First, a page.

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Java Development

Implement a string splitter based on a given string delimiter

by Retired ‎02-16-2010 03:11 PM - edited ‎09-16-2010 03:02 PM (4,142 Views)

Summary

 

This article applies to the following:

  • BlackBerry® smartphones based on Java® technology

Details

 

Many software development application programming interfaces (APIs), frameworks and libraries contain a useful string method that can split a given string into a string array based on a given string delimiter. This can be used in many different scenarios, but mainly for the purpose of parsing large strings into more manageable string arrays that can be processed in a loop.

 

The BlackBerry APIs do not contain such a method, so splitting a string must be implemented manually.

 

The following example shows one such implementation of a string split method:

 

 

//Identifies the substrings in a given string that are delimited
//by one or more characters specified in an array, and then
//places the substrings into a String array.
public static String[] split(String strString, String strDelimiter) {
String[] strArray;
int iOccurrences = 0;
int iIndexOfInnerString = 0;
int iIndexOfDelimiter = 0;
int iCounter = 0;

//Check for null input strings.
if (strString == null) {
throw new IllegalArgumentException("Input string cannot be null.");
}
//Check for null or empty delimiter strings.
if (strDelimiter.length() <= 0 || strDelimiter == null) {
throw new IllegalArgumentException("Delimeter cannot be null or empty.");
}

//strString must be in this format: (without {} )
//"{str[0]}{delimiter}str[1]}{delimiter} ...
// {str[n-1]}{delimiter}{str[n]}{delimiter}"

//If strString begins with delimiter then remove it in order
//to comply with the desired format.

if (strString.startsWith(strDelimiter)) {
strString = strString.substring(strDelimiter.length());
}

//If strString does not end with the delimiter then add it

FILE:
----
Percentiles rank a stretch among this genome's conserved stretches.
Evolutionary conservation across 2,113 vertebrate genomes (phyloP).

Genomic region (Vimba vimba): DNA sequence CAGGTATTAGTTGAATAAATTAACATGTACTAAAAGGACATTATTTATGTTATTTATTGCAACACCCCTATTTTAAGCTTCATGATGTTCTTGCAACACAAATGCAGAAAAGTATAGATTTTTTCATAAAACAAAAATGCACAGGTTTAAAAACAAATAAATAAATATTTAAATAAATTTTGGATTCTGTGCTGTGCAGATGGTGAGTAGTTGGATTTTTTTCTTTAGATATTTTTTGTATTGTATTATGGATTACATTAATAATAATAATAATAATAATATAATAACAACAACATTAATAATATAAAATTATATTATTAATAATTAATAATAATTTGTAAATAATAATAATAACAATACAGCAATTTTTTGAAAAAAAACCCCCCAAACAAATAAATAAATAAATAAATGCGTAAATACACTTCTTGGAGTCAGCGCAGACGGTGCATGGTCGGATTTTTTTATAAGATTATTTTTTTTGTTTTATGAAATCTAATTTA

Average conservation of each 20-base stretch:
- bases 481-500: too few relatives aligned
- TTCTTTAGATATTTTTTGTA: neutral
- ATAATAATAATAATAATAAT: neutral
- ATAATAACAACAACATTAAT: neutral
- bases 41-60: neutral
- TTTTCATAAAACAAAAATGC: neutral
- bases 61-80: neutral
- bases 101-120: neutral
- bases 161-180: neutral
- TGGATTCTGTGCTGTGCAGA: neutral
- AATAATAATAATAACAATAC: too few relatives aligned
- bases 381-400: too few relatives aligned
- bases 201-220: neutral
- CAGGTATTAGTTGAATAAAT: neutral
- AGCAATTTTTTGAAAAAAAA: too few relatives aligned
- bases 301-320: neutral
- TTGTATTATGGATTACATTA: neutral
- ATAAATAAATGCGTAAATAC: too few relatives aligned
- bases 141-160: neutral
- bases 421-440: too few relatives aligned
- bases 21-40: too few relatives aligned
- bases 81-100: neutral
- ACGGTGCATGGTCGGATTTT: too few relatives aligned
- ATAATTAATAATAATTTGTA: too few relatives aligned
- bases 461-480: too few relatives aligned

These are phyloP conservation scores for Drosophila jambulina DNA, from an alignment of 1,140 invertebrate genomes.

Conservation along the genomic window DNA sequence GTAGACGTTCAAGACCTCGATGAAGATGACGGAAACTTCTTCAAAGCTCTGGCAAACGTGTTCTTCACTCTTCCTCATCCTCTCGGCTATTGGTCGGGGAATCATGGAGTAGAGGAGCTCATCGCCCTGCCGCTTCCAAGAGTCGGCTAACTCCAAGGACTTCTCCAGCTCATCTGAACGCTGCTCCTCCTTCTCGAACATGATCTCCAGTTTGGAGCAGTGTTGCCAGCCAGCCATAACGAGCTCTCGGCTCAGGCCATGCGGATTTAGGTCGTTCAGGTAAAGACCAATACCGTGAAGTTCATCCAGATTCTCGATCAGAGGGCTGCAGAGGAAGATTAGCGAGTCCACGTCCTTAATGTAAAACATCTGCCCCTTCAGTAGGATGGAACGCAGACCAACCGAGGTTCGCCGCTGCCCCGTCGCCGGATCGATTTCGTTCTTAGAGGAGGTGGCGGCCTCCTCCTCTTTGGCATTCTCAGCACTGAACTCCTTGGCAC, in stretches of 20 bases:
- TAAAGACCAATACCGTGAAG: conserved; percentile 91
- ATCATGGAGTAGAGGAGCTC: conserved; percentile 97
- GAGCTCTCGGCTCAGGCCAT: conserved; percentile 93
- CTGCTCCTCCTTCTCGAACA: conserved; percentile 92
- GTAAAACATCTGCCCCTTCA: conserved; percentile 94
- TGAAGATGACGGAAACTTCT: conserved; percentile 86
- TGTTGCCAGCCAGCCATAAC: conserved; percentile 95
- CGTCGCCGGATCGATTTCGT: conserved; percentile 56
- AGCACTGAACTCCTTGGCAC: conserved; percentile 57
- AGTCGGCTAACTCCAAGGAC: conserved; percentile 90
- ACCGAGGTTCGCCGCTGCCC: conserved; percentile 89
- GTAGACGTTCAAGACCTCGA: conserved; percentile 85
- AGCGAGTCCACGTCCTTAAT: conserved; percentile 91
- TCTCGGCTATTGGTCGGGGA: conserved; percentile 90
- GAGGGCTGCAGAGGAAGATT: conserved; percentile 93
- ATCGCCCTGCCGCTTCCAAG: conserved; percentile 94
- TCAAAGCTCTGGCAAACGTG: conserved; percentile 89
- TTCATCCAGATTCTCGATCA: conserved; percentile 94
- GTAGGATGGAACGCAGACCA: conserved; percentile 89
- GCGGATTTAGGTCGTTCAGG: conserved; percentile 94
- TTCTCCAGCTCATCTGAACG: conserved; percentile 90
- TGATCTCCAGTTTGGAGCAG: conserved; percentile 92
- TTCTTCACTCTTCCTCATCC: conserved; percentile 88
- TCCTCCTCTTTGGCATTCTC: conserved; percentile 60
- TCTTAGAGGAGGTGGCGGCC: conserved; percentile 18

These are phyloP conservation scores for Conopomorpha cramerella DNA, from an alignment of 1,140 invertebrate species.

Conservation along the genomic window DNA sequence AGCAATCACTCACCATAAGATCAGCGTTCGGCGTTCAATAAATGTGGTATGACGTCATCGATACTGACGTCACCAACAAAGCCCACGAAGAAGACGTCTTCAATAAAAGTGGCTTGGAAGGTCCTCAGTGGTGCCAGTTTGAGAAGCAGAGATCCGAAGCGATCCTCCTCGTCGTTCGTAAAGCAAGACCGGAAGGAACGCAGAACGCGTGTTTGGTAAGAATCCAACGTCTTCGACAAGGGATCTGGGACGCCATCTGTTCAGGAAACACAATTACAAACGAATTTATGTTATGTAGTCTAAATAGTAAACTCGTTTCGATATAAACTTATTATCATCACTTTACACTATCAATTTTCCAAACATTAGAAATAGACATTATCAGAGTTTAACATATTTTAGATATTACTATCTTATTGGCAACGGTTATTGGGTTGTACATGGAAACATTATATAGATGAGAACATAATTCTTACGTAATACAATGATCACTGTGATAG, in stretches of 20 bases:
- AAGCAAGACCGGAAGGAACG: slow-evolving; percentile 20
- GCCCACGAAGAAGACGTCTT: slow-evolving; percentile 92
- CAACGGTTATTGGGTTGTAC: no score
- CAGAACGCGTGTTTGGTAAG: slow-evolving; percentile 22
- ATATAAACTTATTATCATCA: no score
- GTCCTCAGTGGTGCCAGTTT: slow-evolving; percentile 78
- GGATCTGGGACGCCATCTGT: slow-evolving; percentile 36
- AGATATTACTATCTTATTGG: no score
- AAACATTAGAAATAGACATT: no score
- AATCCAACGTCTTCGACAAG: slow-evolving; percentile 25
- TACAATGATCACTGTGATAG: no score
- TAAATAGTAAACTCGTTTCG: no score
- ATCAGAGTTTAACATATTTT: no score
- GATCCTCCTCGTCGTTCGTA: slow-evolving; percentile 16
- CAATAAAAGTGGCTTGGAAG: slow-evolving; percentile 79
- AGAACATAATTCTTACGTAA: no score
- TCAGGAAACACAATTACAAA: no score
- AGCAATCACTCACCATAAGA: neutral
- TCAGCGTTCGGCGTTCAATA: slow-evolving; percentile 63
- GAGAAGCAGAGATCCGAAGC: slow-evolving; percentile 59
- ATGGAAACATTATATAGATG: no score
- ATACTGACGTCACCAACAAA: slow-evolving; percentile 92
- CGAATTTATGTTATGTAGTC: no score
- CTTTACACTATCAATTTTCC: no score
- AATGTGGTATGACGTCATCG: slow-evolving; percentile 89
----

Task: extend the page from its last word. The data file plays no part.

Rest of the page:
//to the string in order to comply with the desired format.
if (!strString.endsWith(strDelimiter)) {
strString += strDelimiter;
}

//Count occurrences of the delimiter in the string.
//Occurrences should be the same amount of inner strings.
while((iIndexOfDelimiter = strString.indexOf(strDelimiter,
iIndexOfInnerString)) != -1) {
iOccurrences += 1;
iIndexOfInnerString = iIndexOfDelimiter +
strDelimiter.length();
}

//Declare the array with the correct size.
strArray = new String[iOccurrences];

//Reset the indices.
iIndexOfInnerString = 0;
iIndexOfDelimiter = 0;

//Walk across the string again and this time add the
//strings to the array.
while((iIndexOfDelimiter = strString.indexOf(strDelimiter,
iIndexOfInnerString)) != -1) {

//Add string to array.
strArray[iCounter] = strString.substring(iIndexOfInnerString,iIndexOfDelimiter);

//Increment the index to the next character after
//the next delimiter.
iIndexOfInnerString = iIndexOfDelimiter +
strDelimiter.length();

//Inc the counter.
iCounter += 1;
}

return strArray;
}


 

Example usage

 

String strTestString = "||string1||string2||string3||string5";
String[] arrString = split(strTestString,"||");

for (int i=0; i< arrString.length; i++) {
System.out.println("array element " + i + ": " + arrString[i]);
}

  

Output

 

array element 0: string1
array element 1: string2
array element 2: string3
array element 3: string5

String strTestString2 = "The quick brown fox jumps over the lazy dog.";
String[] arrString2 = split(strTestString2," ");

for (int i=0; i< arrString2.length; i++) {
System.out.println("array element " + i + ": " + arrString2[i]);
}

  

Output

 

array element 0: The 
array element 1: quick
array element 2: brown
array element 3: fox
array element 4: jumps
array element 5: over
array element 6: the
array element 7: lazy
array element 8: dog.

 

Additional Methods

 

The BlackBerry® Java® Development Environment (BlackBerry JDE) API comes with a similar method that can split a string into a string array. The StringUtilities.stringToWords methods are a combination of methods that extract words from a given string.

 

A word is defined as a contiguous block of uppercase and lowercase characters, with the adjacent characters at either end (if they exist) not being alphanumeric. The only difference between this method and the method shown previously is that you cannot specify a custom delimiter; therefore, you can only split words and keywords.

 

The following example shows the usage of the stringToWords method:

 

 

String str = "The quick brown fox jumps over the lazy dog.";
String[] arrStr = StringUtilities.stringToKeywords(str);
for (int i=0; i< arrStr.length; i++) {
System.out.println("array element " + i + ": " + arrStr[i]);
}

 

 Output

 

array element 0: The 
array element 1: quick
array element 2: brown
array element 3: fox
array element 4: jumps
array element 5: over
array element 6: the
array element 7: lazy
array element 8: dog.

 

 

 

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